Irrigation came to the arid West in a wave of optimism about the power of water to make the desert bloom. Mark Fiege's fascinating and innovative study of irrigation in southern Idaho's Snake River valley describes a complex interplay of human and natural systems. Using vast quantities of labor, irrigators built dams, excavated canals, laid out farms, and brought millions of acres into cultivation. But at each step, nature rebounded and compromised the intended agricultural order. The result was a new and richly textured landscape made of layer upon layer of technology and intractable natural forces-one that engineers and farmers did not control with the precision they had anticipated. Irrigated Eden vividly portrays how human actions inadvertently helped to create a strange and sometimes baffling ecology.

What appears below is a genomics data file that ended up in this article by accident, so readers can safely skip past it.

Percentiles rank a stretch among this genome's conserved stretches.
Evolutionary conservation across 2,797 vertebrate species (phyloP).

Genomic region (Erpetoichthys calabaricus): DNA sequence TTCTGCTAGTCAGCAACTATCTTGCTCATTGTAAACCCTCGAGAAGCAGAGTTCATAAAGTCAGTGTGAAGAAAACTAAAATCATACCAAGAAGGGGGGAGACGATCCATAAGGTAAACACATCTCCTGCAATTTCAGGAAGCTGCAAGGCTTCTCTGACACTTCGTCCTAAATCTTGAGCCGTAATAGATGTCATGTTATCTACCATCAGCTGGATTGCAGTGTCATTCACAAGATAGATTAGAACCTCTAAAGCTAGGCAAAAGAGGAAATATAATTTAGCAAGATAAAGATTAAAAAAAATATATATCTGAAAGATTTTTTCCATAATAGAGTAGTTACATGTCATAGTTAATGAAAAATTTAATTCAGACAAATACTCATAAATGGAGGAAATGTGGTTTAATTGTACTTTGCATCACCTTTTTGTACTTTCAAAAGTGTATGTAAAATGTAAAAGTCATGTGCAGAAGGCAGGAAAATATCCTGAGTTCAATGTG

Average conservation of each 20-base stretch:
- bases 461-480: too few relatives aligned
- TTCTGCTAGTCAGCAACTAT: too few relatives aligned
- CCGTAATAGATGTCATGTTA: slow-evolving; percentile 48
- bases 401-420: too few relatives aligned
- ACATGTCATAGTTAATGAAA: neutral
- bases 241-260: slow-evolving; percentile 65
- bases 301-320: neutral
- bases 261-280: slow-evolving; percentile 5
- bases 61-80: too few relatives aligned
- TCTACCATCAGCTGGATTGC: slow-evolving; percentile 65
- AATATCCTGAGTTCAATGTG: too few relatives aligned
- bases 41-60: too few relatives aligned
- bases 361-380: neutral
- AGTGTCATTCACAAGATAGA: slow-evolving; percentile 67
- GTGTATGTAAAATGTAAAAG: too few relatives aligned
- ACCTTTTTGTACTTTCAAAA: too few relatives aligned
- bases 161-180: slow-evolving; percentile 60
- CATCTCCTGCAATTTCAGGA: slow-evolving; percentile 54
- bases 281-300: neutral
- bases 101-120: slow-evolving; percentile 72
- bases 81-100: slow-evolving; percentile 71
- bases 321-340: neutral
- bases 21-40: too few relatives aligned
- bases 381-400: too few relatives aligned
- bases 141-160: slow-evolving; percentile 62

"Fiege suggests that, no matter how we try to alter the natural world, the unexpected consequences of our actions will always come back to haunt us [...] He also offers new ways of thinking about the past and, possibly, new ways of thinking about how the future will unfold. The writing style is eloquent."
"For such a focused book, there is remarkable breath here. No one will go away from this book without having their view of irrigated landscapes enlarged and enriched."
– Washington State Magazine
Foreword by William Cronon
Introduction: Discovering the Irrigated Landscape
1) Genesis: Water, Earth, and Irrigation Systems
2) Habitat: The Irrigated Landscape and Its Biota
3) Dividing Water: Conflict, Cooperation, and Allocation on the Upper Snake River
4) Labor and Landscape: Irrigated Agriculture and Work
5) From Field to Market: Agricultural Production in the Irrigated Landscape
6) Industrial Eden: Myth, Metaphor, and the Irrigated Landscape
7) Conclusion: A World in the making
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